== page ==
Arduino IDE (Arduino Programming Software)
|Arduino IDE, Version 1.0.1, With Teensy 2.0 Connected|
Arduino Interactive Development Environment
The Arduino IDE contains a text editor for writing code, a notification area, a toolbar with buttons for necessary functions, and menus. It used to write Arduino code and upload it to the board.
Source Code written using Arduino are called sketches. These sketches may be written in the text editor. And are saved with the file extension .ino. It has features for cutting/pasting and for searching/replacing text. The notification area gives feedback while verifying, saving and uploading and also displays errors. The console displays text output by the Arduino environment including complete error messages and other info. The bottom righthand corner of the window displays the current board and serial port. The toolbar buttons allow you to "verify" and "upload" programs, "create", "open", and "save" sketches, & to open the serial monitor.
Note: Versions of the IDE prior to 1.0 saved sketches with the extension .pde. It is possible to open these files with version 1.0, you will be prompted to save the sketch with the .ino extension on save.
Compiles your source Code & look for errors in it. If any error is indicated it will display it in the message section.
Compiles your code and uploads it to the Arduino I/O board.
Importnant Note: If you are using an external programmer, you can hold down the "shift" key on your computer when using this icon. The text will change to "Upload using Programmer"
Creates a new source code/sketch.
Presents a menu of all the code/sketches in your text editor(Arduino sketchbook). Clicking one will open it within the current window.
Note: due to a bug in Java, this menu doesn't scroll; if you need to open a sketch late in the list, use the File | Sketchbook menu instead.
Saves your code/sketch in .pde or .ino format.
|Serial Monitor |
Opens the serial monitor to see all the serial communication activity at a particular BAUD rate.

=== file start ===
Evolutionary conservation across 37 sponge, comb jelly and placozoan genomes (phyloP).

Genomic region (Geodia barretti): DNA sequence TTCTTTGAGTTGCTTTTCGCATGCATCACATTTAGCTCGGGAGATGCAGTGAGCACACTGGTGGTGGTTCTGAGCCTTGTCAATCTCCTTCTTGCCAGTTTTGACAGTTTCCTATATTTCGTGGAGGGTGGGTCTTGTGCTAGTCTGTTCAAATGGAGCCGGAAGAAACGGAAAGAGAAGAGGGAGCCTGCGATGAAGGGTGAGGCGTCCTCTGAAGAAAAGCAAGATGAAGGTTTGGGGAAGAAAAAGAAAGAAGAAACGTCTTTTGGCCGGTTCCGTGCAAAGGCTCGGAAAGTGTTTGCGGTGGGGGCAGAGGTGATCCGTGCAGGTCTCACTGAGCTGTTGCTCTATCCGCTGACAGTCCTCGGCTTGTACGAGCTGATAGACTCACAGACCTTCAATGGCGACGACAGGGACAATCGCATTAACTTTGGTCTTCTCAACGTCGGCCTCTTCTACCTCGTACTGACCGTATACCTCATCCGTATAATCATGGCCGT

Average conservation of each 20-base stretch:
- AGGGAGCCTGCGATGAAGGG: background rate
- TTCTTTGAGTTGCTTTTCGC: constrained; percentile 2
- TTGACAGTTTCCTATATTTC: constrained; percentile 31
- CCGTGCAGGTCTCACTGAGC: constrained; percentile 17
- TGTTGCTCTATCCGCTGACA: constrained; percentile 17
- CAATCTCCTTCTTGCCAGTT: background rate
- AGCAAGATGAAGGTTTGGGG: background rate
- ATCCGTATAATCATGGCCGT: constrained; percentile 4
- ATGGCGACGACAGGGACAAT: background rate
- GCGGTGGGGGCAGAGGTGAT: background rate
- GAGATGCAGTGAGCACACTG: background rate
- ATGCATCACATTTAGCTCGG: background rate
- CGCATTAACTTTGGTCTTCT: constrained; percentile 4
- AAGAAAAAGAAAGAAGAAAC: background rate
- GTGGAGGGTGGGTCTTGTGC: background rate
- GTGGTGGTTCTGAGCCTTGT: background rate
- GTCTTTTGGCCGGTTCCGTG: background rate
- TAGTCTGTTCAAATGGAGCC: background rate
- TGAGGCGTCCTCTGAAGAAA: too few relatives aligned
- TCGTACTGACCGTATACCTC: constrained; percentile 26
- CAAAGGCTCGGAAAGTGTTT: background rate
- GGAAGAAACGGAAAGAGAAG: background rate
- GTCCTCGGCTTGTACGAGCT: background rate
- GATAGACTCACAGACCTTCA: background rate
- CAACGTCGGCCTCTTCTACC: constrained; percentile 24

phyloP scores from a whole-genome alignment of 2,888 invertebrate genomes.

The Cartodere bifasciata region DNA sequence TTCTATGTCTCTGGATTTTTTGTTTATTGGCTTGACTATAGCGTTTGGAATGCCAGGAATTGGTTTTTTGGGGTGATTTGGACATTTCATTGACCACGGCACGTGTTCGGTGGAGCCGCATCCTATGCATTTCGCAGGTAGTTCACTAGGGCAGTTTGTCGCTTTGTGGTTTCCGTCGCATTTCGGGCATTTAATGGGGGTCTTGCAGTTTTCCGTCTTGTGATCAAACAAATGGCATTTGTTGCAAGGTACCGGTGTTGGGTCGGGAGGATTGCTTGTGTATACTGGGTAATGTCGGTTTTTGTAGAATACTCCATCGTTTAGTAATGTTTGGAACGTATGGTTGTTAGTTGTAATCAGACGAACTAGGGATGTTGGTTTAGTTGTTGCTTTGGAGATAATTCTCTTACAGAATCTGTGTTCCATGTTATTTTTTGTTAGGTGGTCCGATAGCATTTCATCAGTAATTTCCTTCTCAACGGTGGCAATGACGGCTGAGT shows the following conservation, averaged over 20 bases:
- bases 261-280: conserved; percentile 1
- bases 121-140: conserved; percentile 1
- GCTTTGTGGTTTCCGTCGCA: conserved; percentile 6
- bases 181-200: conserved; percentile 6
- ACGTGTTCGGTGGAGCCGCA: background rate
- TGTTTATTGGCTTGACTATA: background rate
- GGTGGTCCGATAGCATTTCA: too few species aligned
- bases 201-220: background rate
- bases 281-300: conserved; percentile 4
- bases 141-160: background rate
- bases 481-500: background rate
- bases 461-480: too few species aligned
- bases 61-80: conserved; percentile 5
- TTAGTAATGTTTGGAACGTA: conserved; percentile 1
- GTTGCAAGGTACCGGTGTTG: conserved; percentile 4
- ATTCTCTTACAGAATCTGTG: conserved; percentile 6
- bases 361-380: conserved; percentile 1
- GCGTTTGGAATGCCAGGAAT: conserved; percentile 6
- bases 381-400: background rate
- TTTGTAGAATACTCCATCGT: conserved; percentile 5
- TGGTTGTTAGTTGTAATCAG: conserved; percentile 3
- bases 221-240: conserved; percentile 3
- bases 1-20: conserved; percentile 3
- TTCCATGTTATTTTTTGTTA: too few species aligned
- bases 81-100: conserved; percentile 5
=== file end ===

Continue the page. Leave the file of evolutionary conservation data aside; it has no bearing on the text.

Additional commands are found within the five menus: File, Edit, Sketch, Tools, Help.
- Copy for Forum
Copies the code of your sketch to the clipboard in a form suitable for posting to the forum, complete with syntax coloring.
- Copy as HTML
Copies the code of your sketch to the clipboard as HTML, suitable for embedding in web pages.
Checks your sketch for errors.
- Show Sketch Folder
Opens the current sketch folder.
- Add File...
Adds a source file to the sketch (it will be copied from its current location). The new file appears in a new tab in the sketch window. Files can be removed from the sketch using the tab menu.
- Import Library
Adds a library to your sketch by inserting #include statements at the code of your code. For more details, see libraries below.
- Auto Format
This formats your code nicely: i.e. indents it so that opening and closing curly braces line up, and that the statements inside curly braces are indented more.
- Archive Sketch
Archives a copy of the current sketch in .zip format. The archive is placed in the same directory as the sketch.
Select the board that you're using. See below for descriptions of the various boards.
- Serial Port
This menu contains all the serial devices (real or virtual) on your machine. It should automatically refresh every time you open the top-level tools menu.
For selecting a harware programmer when programming a board or chip and not using the onboard USB-serial connection. Normally you won't need this, but if you're burning a bootloader to a new microcontroller, you will use this.
- Burn Bootloader
The items in this menu allow you to burn a bootloader onto the microcontroller on an Arduino board. This is not required for normal use of an Arduino board but is useful if you purchase a new ATmega microcontroller (which normally come without a bootloader). Ensure that you've selected the correct board from the Boards menu before burning the bootloader.